Thursday, July 7, 2011

Book Reviews

I've taken a short break from the Game of Thrones saga.  I've read books 1 and 2 and they are enthralling!  But I needed a short change of pace before getting caught up in book 3.

Here are three books I've read this week:

The first is from the Aunt Dimity "cozy" mystery series from Nancy Atherton.  They are not truly mysteries. Rather they are usually puzzles or hunts.

Aunt Dimity Down Under (An Aunt Dimity Mystery, #15)Aunt Dimity Down Under by Nancy Atherton
My rating: 3 of 5 stars

In this installment,  the Pym sisters are dying, and they ask Lorie to "Find Aubrey."  Aubrey is their ne'er-do-well brother, banished from the family at a young age.  Lori promises and finds herself in New Zealand in her quest for Aubrey's kin.  This is a gentle story and was a welcome break after some of the heavier reading I've been engaged in.  Lori discovers the beauty of New Zealand, and accomplishes her quest in a different way than she envisioned, all the while guided by her husband's Kiwi friend Cameron and of course, Aunt Dimity and Reginald.

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The second book is very different.  Not exactly escapist reading.

SaplingsSaplings by Noel Streatfeild
My rating: 4 of 5 stars

Noel Streatfield is better known for her "Shoes" books, particularly Ballet Shoes, but she also wrote adult novels.  Saplings tells the tragic story of the four Wiltshire children whose lives are devastated by World War II.  The book opens on the eve of the war, as the Wiltshire family enjoys an idyllic holiday at the shore.  Alex Wiltshire, head of the family, is an industrialist working on military projects, while his wife Lena, is a charming, but shallow woman who actually resents the intrusion of her children into her relationship with her husband. As the war unfolds, the children are first sent to live in the country with their grandparents, and later, when Alex is killed in a air raid, and Lena suffers a nervous breakdown, they are parceled off to various relatives.  The story is told almost entirely from the childrens' perspective, and Streatfield gets their emotions and thinking right.  All of the adults in their lives believe they are doing what is best for the children, but in reality, they totally misunderstand the effect they are having on the children.  This is a sad and extremely powerful story. It's a timeless story also as wars continue to wreak havoc on the lives of those on the homefront.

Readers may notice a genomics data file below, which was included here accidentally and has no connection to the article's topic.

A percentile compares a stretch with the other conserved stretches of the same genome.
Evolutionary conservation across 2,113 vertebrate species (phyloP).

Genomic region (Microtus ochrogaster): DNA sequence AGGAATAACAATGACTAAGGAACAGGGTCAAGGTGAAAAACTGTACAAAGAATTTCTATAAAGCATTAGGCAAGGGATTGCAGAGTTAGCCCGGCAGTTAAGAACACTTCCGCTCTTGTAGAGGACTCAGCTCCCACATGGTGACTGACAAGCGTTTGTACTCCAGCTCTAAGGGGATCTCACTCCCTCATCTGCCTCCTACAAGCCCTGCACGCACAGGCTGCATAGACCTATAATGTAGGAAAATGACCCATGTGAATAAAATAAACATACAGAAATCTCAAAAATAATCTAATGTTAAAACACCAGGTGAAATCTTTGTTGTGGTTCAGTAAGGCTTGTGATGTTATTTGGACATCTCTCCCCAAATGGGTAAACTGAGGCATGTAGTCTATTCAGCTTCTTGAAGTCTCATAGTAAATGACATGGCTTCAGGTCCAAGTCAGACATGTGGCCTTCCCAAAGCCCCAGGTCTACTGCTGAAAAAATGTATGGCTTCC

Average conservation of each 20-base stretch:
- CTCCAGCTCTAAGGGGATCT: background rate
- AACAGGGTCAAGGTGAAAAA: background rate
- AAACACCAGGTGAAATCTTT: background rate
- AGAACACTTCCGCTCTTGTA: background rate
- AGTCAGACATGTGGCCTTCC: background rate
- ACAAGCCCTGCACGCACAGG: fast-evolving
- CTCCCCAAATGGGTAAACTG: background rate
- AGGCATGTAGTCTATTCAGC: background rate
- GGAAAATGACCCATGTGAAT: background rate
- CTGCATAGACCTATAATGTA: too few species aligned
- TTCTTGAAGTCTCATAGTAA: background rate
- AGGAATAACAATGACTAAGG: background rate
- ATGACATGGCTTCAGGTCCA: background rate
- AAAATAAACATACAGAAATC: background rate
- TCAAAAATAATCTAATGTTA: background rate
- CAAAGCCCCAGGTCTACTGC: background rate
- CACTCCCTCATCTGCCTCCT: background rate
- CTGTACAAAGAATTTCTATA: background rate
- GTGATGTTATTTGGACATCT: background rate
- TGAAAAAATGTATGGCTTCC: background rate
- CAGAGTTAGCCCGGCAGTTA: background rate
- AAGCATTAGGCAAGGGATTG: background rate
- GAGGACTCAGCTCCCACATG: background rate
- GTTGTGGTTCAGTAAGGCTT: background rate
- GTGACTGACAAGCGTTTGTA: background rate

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The final book is the first book written by Tracy Chevalier.  Again, it's a different sort of story, but one I enjoyed a lot.

The Virgin BlueThe Virgin Blue by Tracy Chevalier
My rating: 4 of 5 stars

I loved The Girl with the Pearl Earring so I was pleased to receive this book as a RAK.  While not quite on the same level, this was a very good story, and I read it in less than a day.  Ella Turner moves to France with her husband Rick.  While he is off working, she explores her new community and starts to dig into her family's French past.  When she meets the local librarian who aids her in her research, her marriage is threatened.  Parallel with this story is the unhappy story of Isabelle de Mouline.  She lives in 16th century France during a time of religious turmoil.  With her red hair and her skill in midwifery, she is viewed with suspicion in her small village.  She marries into the Tourniere family from which Ella is descended.  The stories of the two women connect as Ella delves deeper into her family's history.  While I didn't particularly like the ending of the story, I did really enjoy the book.

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